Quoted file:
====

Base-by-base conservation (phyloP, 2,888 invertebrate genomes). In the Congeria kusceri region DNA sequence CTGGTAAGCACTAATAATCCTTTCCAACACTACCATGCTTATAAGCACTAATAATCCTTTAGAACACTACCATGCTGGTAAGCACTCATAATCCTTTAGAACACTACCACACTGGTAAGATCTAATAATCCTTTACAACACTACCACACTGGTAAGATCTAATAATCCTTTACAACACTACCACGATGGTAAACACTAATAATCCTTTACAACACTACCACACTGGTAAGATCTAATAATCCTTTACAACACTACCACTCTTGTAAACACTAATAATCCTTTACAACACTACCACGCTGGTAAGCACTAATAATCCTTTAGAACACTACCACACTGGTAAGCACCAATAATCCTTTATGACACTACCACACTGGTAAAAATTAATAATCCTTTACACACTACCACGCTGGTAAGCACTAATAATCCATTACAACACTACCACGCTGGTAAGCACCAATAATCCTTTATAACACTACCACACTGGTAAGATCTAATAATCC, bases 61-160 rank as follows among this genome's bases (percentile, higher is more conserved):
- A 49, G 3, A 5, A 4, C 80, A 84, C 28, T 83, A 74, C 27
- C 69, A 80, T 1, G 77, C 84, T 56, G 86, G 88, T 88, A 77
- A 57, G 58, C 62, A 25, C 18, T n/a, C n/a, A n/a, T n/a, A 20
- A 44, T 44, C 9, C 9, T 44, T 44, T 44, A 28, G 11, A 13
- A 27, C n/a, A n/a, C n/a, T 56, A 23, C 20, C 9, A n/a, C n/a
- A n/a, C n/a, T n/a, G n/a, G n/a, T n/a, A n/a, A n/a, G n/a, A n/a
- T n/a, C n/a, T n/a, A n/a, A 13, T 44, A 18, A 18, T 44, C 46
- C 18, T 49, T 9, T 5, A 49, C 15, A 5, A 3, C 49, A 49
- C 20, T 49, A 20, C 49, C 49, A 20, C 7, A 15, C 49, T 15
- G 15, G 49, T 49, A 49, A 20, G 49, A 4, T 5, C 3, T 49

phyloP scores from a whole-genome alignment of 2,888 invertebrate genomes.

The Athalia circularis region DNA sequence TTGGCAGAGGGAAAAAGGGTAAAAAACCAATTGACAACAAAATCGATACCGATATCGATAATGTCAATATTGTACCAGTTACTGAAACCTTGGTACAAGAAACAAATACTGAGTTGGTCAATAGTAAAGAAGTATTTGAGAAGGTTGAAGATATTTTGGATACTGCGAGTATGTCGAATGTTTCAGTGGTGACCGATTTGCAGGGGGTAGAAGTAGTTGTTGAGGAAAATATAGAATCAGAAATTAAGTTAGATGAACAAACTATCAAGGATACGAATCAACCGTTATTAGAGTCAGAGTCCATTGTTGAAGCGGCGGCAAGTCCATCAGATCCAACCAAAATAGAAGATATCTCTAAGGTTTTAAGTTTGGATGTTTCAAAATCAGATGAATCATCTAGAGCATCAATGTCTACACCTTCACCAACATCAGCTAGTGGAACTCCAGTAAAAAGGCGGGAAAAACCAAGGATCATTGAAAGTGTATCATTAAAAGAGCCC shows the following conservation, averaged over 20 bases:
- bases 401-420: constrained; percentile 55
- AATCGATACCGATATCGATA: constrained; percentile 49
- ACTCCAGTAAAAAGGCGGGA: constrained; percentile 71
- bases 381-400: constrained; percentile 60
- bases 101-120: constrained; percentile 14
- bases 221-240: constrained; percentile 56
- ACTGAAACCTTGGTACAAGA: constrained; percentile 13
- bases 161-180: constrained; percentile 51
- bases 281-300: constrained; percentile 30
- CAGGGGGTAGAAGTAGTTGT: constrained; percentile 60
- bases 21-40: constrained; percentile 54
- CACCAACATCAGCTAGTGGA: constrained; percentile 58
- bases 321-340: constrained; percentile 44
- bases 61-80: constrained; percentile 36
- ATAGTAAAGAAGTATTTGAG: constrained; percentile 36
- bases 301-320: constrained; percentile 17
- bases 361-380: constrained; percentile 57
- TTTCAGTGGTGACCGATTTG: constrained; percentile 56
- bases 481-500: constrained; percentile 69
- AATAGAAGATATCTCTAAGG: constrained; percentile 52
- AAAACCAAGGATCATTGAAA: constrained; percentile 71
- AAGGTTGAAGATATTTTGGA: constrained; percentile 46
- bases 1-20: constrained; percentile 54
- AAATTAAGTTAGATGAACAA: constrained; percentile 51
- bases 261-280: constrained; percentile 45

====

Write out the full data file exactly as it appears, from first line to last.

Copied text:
Base-by-base conservation (phyloP, 2,888 invertebrate genomes). In the Congeria kusceri region DNA sequence CTGGTAAGCACTAATAATCCTTTCCAACACTACCATGCTTATAAGCACTAATAATCCTTTAGAACACTACCATGCTGGTAAGCACTCATAATCCTTTAGAACACTACCACACTGGTAAGATCTAATAATCCTTTACAACACTACCACACTGGTAAGATCTAATAATCCTTTACAACACTACCACGATGGTAAACACTAATAATCCTTTACAACACTACCACACTGGTAAGATCTAATAATCCTTTACAACACTACCACTCTTGTAAACACTAATAATCCTTTACAACACTACCACGCTGGTAAGCACTAATAATCCTTTAGAACACTACCACACTGGTAAGCACCAATAATCCTTTATGACACTACCACACTGGTAAAAATTAATAATCCTTTACACACTACCACGCTGGTAAGCACTAATAATCCATTACAACACTACCACGCTGGTAAGCACCAATAATCCTTTATAACACTACCACACTGGTAAGATCTAATAATCC, bases 61-160 rank as follows among this genome's bases (percentile, higher is more conserved):
- A 49, G 3, A 5, A 4, C 80, A 84, C 28, T 83, A 74, C 27
- C 69, A 80, T 1, G 77, C 84, T 56, G 86, G 88, T 88, A 77
- A 57, G 58, C 62, A 25, C 18, T n/a, C n/a, A n/a, T n/a, A 20
- A 44, T 44, C 9, C 9, T 44, T 44, T 44, A 28, G 11, A 13
- A 27, C n/a, A n/a, C n/a, T 56, A 23, C 20, C 9, A n/a, C n/a
- A n/a, C n/a, T n/a, G n/a, G n/a, T n/a, A n/a, A n/a, G n/a, A n/a
- T n/a, C n/a, T n/a, A n/a, A 13, T 44, A 18, A 18, T 44, C 46
- C 18, T 49, T 9, T 5, A 49, C 15, A 5, A 3, C 49, A 49
- C 20, T 49, A 20, C 49, C 49, A 20, C 7, A 15, C 49, T 15
- G 15, G 49, T 49, A 49, A 20, G 49, A 4, T 5, C 3, T 49

phyloP scores from a whole-genome alignment of 2,888 invertebrate genomes.

The Athalia circularis region DNA sequence TTGGCAGAGGGAAAAAGGGTAAAAAACCAATTGACAACAAAATCGATACCGATATCGATAATGTCAATATTGTACCAGTTACTGAAACCTTGGTACAAGAAACAAATACTGAGTTGGTCAATAGTAAAGAAGTATTTGAGAAGGTTGAAGATATTTTGGATACTGCGAGTATGTCGAATGTTTCAGTGGTGACCGATTTGCAGGGGGTAGAAGTAGTTGTTGAGGAAAATATAGAATCAGAAATTAAGTTAGATGAACAAACTATCAAGGATACGAATCAACCGTTATTAGAGTCAGAGTCCATTGTTGAAGCGGCGGCAAGTCCATCAGATCCAACCAAAATAGAAGATATCTCTAAGGTTTTAAGTTTGGATGTTTCAAAATCAGATGAATCATCTAGAGCATCAATGTCTACACCTTCACCAACATCAGCTAGTGGAACTCCAGTAAAAAGGCGGGAAAAACCAAGGATCATTGAAAGTGTATCATTAAAAGAGCCC shows the following conservation, averaged over 20 bases:
- bases 401-420: constrained; percentile 55
- AATCGATACCGATATCGATA: constrained; percentile 49
- ACTCCAGTAAAAAGGCGGGA: constrained; percentile 71
- bases 381-400: constrained; percentile 60
- bases 101-120: constrained; percentile 14
- bases 221-240: constrained; percentile 56
- ACTGAAACCTTGGTACAAGA: constrained; percentile 13
- bases 161-180: constrained; percentile 51
- bases 281-300: constrained; percentile 30
- CAGGGGGTAGAAGTAGTTGT: constrained; percentile 60
- bases 21-40: constrained; percentile 54
- CACCAACATCAGCTAGTGGA: constrained; percentile 58
- bases 321-340: constrained; percentile 44
- bases 61-80: constrained; percentile 36
- ATAGTAAAGAAGTATTTGAG: constrained; percentile 36
- bases 301-320: constrained; percentile 17
- bases 361-380: constrained; percentile 57
- TTTCAGTGGTGACCGATTTG: constrained; percentile 56
- bases 481-500: constrained; percentile 69
- AATAGAAGATATCTCTAAGG: constrained; percentile 52
- AAAACCAAGGATCATTGAAA: constrained; percentile 71
- AAGGTTGAAGATATTTTGGA: constrained; percentile 46
- bases 1-20: constrained; percentile 54
- AAATTAAGTTAGATGAACAA: constrained; percentile 51
- bases 261-280: constrained; percentile 45